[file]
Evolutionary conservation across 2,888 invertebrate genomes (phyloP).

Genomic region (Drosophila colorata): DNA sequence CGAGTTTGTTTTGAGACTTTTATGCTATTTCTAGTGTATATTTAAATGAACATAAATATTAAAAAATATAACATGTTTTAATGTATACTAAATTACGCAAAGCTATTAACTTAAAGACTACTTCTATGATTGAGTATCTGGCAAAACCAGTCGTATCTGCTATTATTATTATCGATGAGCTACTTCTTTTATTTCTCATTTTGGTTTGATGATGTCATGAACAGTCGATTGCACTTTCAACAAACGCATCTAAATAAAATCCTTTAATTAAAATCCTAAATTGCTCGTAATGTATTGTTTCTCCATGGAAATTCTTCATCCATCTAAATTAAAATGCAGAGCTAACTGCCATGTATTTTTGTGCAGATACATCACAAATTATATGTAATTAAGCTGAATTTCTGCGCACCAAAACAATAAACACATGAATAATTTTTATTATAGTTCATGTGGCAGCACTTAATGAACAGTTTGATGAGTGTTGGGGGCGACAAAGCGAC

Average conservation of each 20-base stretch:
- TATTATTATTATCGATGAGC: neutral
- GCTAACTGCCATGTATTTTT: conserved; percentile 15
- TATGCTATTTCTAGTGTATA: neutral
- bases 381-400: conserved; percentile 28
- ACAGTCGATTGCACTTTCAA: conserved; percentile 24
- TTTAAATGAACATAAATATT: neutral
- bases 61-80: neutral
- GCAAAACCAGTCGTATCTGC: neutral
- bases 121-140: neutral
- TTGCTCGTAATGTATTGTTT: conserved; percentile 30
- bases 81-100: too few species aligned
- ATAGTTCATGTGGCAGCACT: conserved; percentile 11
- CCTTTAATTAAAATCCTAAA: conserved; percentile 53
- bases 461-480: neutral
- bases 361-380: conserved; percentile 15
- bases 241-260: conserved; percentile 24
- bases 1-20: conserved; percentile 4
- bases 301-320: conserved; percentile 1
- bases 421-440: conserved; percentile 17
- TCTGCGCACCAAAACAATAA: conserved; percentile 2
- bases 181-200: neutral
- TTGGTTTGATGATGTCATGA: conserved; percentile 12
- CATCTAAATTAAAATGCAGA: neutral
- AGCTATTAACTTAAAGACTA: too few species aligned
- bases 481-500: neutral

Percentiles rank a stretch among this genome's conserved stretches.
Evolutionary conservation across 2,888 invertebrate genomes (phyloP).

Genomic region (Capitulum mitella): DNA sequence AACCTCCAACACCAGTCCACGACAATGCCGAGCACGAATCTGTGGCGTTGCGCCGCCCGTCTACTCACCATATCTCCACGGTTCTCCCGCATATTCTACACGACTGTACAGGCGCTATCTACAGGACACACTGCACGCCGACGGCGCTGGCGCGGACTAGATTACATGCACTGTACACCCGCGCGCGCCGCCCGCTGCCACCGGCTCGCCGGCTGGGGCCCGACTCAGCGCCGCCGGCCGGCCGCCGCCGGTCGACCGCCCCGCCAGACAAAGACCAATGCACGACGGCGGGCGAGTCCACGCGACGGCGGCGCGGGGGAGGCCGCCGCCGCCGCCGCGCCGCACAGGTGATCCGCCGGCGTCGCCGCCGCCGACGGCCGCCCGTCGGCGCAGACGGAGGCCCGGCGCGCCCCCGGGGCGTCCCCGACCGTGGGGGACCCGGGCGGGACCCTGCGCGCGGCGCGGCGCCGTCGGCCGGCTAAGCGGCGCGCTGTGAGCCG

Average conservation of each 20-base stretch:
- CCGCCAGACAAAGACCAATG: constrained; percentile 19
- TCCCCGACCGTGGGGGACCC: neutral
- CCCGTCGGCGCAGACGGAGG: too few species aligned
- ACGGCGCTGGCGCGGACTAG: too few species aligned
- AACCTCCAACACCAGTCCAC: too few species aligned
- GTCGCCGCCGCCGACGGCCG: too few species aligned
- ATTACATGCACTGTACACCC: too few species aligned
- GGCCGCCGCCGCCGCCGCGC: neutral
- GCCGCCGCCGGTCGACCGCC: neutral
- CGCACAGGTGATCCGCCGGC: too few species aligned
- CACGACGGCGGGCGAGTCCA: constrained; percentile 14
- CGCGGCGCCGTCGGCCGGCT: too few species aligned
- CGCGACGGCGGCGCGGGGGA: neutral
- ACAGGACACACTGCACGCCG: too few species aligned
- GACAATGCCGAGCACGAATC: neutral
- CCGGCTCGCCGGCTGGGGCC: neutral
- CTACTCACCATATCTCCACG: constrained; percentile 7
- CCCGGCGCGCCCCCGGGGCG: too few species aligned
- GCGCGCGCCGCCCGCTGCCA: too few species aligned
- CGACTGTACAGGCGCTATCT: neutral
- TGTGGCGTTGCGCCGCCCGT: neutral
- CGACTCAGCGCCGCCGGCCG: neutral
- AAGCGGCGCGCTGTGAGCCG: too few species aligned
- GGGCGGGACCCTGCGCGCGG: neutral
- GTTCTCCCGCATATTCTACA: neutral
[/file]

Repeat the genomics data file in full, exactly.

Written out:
Evolutionary conservation across 2,888 invertebrate genomes (phyloP).

Genomic region (Drosophila colorata): DNA sequence CGAGTTTGTTTTGAGACTTTTATGCTATTTCTAGTGTATATTTAAATGAACATAAATATTAAAAAATATAACATGTTTTAATGTATACTAAATTACGCAAAGCTATTAACTTAAAGACTACTTCTATGATTGAGTATCTGGCAAAACCAGTCGTATCTGCTATTATTATTATCGATGAGCTACTTCTTTTATTTCTCATTTTGGTTTGATGATGTCATGAACAGTCGATTGCACTTTCAACAAACGCATCTAAATAAAATCCTTTAATTAAAATCCTAAATTGCTCGTAATGTATTGTTTCTCCATGGAAATTCTTCATCCATCTAAATTAAAATGCAGAGCTAACTGCCATGTATTTTTGTGCAGATACATCACAAATTATATGTAATTAAGCTGAATTTCTGCGCACCAAAACAATAAACACATGAATAATTTTTATTATAGTTCATGTGGCAGCACTTAATGAACAGTTTGATGAGTGTTGGGGGCGACAAAGCGAC

Average conservation of each 20-base stretch:
- TATTATTATTATCGATGAGC: neutral
- GCTAACTGCCATGTATTTTT: conserved; percentile 15
- TATGCTATTTCTAGTGTATA: neutral
- bases 381-400: conserved; percentile 28
- ACAGTCGATTGCACTTTCAA: conserved; percentile 24
- TTTAAATGAACATAAATATT: neutral
- bases 61-80: neutral
- GCAAAACCAGTCGTATCTGC: neutral
- bases 121-140: neutral
- TTGCTCGTAATGTATTGTTT: conserved; percentile 30
- bases 81-100: too few species aligned
- ATAGTTCATGTGGCAGCACT: conserved; percentile 11
- CCTTTAATTAAAATCCTAAA: conserved; percentile 53
- bases 461-480: neutral
- bases 361-380: conserved; percentile 15
- bases 241-260: conserved; percentile 24
- bases 1-20: conserved; percentile 4
- bases 301-320: conserved; percentile 1
- bases 421-440: conserved; percentile 17
- TCTGCGCACCAAAACAATAA: conserved; percentile 2
- bases 181-200: neutral
- TTGGTTTGATGATGTCATGA: conserved; percentile 12
- CATCTAAATTAAAATGCAGA: neutral
- AGCTATTAACTTAAAGACTA: too few species aligned
- bases 481-500: neutral

Percentiles rank a stretch among this genome's conserved stretches.
Evolutionary conservation across 2,888 invertebrate genomes (phyloP).

Genomic region (Capitulum mitella): DNA sequence AACCTCCAACACCAGTCCACGACAATGCCGAGCACGAATCTGTGGCGTTGCGCCGCCCGTCTACTCACCATATCTCCACGGTTCTCCCGCATATTCTACACGACTGTACAGGCGCTATCTACAGGACACACTGCACGCCGACGGCGCTGGCGCGGACTAGATTACATGCACTGTACACCCGCGCGCGCCGCCCGCTGCCACCGGCTCGCCGGCTGGGGCCCGACTCAGCGCCGCCGGCCGGCCGCCGCCGGTCGACCGCCCCGCCAGACAAAGACCAATGCACGACGGCGGGCGAGTCCACGCGACGGCGGCGCGGGGGAGGCCGCCGCCGCCGCCGCGCCGCACAGGTGATCCGCCGGCGTCGCCGCCGCCGACGGCCGCCCGTCGGCGCAGACGGAGGCCCGGCGCGCCCCCGGGGCGTCCCCGACCGTGGGGGACCCGGGCGGGACCCTGCGCGCGGCGCGGCGCCGTCGGCCGGCTAAGCGGCGCGCTGTGAGCCG

Average conservation of each 20-base stretch:
- CCGCCAGACAAAGACCAATG: constrained; percentile 19
- TCCCCGACCGTGGGGGACCC: neutral
- CCCGTCGGCGCAGACGGAGG: too few species aligned
- ACGGCGCTGGCGCGGACTAG: too few species aligned
- AACCTCCAACACCAGTCCAC: too few species aligned
- GTCGCCGCCGCCGACGGCCG: too few species aligned
- ATTACATGCACTGTACACCC: too few species aligned
- GGCCGCCGCCGCCGCCGCGC: neutral
- GCCGCCGCCGGTCGACCGCC: neutral
- CGCACAGGTGATCCGCCGGC: too few species aligned
- CACGACGGCGGGCGAGTCCA: constrained; percentile 14
- CGCGGCGCCGTCGGCCGGCT: too few species aligned
- CGCGACGGCGGCGCGGGGGA: neutral
- ACAGGACACACTGCACGCCG: too few species aligned
- GACAATGCCGAGCACGAATC: neutral
- CCGGCTCGCCGGCTGGGGCC: neutral
- CTACTCACCATATCTCCACG: constrained; percentile 7
- CCCGGCGCGCCCCCGGGGCG: too few species aligned
- GCGCGCGCCGCCCGCTGCCA: too few species aligned
- CGACTGTACAGGCGCTATCT: neutral
- TGTGGCGTTGCGCCGCCCGT: neutral
- CGACTCAGCGCCGCCGGCCG: neutral
- AAGCGGCGCGCTGTGAGCCG: too few species aligned
- GGGCGGGACCCTGCGCGCGG: neutral
- GTTCTCCCGCATATTCTACA: neutral